89% Reduction in Children Killed on Our Roads Between 1997 and 2012

89% Reduction in Children Killed on Our Roads Between 1997 and 2012

However, report finds that no seatbelt or child restraint was used in 30% of child passenger fatalities in this period

With schools reopening around the country for the start of a new school year, the Road Safety Authority (RSA) is asking parents, teachers and children to make every effort to ensure this school year is a safe one. Despite a reduction in child road fatalities in recent years, research from the RSA has revealed that 262 young lives were lost between 1997 and 2012. A further 1,107 were seriously injured.  So far this year, four young lives have been lost.

The RSA’s ‘Child Casualties Report 1997 to 2012’ showed that there was an 89% reduction in the number of children (aged 0-14 years) killed and a 52% reduction in the number of children injured on our roads between 1997 and 2012. The report showed that 43% of children killed during this period were pedestrians, and 42% of children killed and seriously injured were car passengers. Of the child passengers killed, 30% were not using a seatbelt or child restraint. The report also found that children are most at risk of being killed on the roads between 4:00pm and 5:59pm, the time when they may be travelling home from school.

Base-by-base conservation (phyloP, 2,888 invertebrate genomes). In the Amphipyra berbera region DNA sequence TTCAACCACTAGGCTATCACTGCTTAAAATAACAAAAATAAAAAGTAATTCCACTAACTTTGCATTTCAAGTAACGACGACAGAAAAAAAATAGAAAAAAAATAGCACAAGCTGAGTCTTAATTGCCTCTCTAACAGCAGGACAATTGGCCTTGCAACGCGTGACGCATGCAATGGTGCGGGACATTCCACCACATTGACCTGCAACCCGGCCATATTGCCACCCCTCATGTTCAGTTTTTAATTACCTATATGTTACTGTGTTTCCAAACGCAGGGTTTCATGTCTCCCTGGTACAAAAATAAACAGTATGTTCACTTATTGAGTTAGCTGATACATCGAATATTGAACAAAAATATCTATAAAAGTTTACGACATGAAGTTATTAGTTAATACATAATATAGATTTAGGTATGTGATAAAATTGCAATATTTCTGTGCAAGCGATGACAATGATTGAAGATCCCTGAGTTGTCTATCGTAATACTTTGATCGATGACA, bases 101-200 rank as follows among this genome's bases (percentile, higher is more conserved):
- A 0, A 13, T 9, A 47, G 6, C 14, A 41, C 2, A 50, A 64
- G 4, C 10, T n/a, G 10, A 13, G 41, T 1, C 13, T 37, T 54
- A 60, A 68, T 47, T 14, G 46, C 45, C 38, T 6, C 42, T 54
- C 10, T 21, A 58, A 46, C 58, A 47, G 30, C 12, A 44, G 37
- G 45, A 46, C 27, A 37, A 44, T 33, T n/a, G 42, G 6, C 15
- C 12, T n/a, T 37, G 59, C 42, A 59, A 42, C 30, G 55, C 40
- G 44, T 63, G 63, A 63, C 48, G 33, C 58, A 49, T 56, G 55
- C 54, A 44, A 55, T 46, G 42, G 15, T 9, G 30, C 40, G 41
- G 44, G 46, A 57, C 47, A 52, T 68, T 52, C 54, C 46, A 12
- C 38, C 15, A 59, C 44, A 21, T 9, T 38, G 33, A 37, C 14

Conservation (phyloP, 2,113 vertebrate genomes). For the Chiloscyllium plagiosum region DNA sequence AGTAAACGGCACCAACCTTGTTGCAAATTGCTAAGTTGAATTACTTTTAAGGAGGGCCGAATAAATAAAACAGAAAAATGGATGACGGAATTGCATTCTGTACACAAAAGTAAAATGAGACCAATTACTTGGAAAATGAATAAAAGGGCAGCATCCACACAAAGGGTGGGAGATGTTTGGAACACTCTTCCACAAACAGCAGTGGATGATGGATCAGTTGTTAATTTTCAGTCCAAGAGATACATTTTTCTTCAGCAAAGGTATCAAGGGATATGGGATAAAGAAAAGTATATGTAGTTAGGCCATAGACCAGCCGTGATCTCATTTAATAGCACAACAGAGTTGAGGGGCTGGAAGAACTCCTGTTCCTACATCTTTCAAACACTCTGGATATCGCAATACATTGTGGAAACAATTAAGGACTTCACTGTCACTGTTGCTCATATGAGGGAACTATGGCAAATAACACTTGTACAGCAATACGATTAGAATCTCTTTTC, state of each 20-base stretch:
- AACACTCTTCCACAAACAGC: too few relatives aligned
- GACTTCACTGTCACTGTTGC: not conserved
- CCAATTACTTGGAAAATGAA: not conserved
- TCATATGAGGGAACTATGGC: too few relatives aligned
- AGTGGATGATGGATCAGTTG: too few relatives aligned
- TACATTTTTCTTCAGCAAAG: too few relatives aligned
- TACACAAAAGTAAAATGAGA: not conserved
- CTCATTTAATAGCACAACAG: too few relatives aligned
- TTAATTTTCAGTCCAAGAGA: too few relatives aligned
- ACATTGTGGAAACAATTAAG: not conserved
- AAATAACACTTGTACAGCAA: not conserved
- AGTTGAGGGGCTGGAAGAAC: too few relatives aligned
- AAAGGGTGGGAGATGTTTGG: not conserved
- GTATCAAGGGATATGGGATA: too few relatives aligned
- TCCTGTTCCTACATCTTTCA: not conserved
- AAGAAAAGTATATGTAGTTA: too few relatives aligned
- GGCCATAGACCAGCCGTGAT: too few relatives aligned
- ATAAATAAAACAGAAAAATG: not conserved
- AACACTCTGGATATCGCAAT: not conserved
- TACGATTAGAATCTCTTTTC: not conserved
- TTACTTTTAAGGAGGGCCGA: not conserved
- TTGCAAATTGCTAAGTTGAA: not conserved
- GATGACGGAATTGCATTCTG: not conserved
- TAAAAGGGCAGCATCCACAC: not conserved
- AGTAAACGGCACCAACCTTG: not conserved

The RSA is asking parents to ensure their child is kitted out with the necessary road safety gear, such as a bicycle helmet, working lights on their bicycle and a high vis vest or jacket. Younger children should always be accompanied by a responsible adult so that they can learn by example how to use the road safely. When travelling by car or bus, children should always be restrained in the appropriate child restraint. For older children who may walk or cycle to school, it is important that they learn how to share the road safely with other road-users, for example, how to use hand signals to indicate a manoeuvre and always obeying the Rules of the Road